A mixed methods evaluation of televised health promotion advertisements targeted at older adults

Tanya R. Berry, John C. Spence, Ronald C. Plotnikoff, Adrian Bauman, Linda Mccargar, Chad Witcher, Marianne Clark, Sean Stolp

Research output: Contribution to journalArticlepeer-review


The purpose of this research was to evaluate television advertisements targeted at 55–70-year olds that promoted physical activity and fruit and vegetable consumption. Awareness of the campaign, perceived credibility of the source, intentions to visit a promoted website, and intentions to perform the healthy behaviors were evaluated using mixed methods research. Results from a population level survey (n = 1600) showed low unprompted and prompted awareness of the campaign and no differences in intentions or behaviors among those who were aware of the campaign. Unprompted recall resulted in a very wide range of responses including the citation of many commercial advertisers. Qualitative themes that emerged from the focus groups included neutral, positive, and negative comments about the advertisements, source credibility, website considerations specific to seniors, and suggestions about appropriate advertising for older adults. This research showed that the increased attention paid to the advertisements was due in a large part to negative reactions to the character used in the advertisements. Another important finding was the government was not considered to be a credible source of health information. Finally, health promoters should be cautious about websites as the primary source of information, particularly for older adults.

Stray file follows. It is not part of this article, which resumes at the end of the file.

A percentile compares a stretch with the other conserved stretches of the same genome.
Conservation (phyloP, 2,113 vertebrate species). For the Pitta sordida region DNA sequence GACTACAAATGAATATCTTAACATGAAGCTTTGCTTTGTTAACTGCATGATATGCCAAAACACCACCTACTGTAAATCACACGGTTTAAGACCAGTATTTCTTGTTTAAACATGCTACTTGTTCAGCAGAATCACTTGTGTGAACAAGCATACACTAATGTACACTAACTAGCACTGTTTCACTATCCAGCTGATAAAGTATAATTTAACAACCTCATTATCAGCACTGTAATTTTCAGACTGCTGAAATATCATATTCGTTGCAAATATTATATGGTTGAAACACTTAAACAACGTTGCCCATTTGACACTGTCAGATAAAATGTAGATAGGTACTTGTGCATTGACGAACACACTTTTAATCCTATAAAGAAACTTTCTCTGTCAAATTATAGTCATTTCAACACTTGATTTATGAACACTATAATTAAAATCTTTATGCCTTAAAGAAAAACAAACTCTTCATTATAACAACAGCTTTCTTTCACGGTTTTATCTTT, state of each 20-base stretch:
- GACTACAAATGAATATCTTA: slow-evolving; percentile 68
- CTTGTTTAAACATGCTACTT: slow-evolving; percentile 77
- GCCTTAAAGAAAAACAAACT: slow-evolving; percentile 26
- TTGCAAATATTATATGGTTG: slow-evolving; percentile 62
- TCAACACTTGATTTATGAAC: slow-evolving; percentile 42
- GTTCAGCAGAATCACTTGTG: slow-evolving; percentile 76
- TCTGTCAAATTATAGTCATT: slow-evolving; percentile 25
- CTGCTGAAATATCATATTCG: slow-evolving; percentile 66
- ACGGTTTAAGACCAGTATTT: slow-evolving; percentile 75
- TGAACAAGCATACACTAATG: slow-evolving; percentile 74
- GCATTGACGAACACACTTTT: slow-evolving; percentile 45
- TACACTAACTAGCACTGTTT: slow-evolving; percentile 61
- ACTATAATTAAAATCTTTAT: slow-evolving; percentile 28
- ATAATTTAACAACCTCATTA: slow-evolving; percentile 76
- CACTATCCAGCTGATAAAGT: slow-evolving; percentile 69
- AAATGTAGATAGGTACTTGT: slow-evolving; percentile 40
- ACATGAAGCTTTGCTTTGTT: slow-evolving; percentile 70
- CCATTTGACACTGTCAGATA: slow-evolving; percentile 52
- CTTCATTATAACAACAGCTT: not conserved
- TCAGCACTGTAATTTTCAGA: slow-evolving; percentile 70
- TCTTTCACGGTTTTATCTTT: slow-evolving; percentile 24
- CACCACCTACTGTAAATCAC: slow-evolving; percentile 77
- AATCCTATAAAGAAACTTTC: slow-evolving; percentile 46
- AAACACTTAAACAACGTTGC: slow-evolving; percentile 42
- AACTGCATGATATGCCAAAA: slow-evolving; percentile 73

Original languageEnglish
Pages (from-to)278-288
JournalEvaluation and Program Planning
Issue number3
Publication statusPublished - 1 Aug 2009
Externally publishedYes


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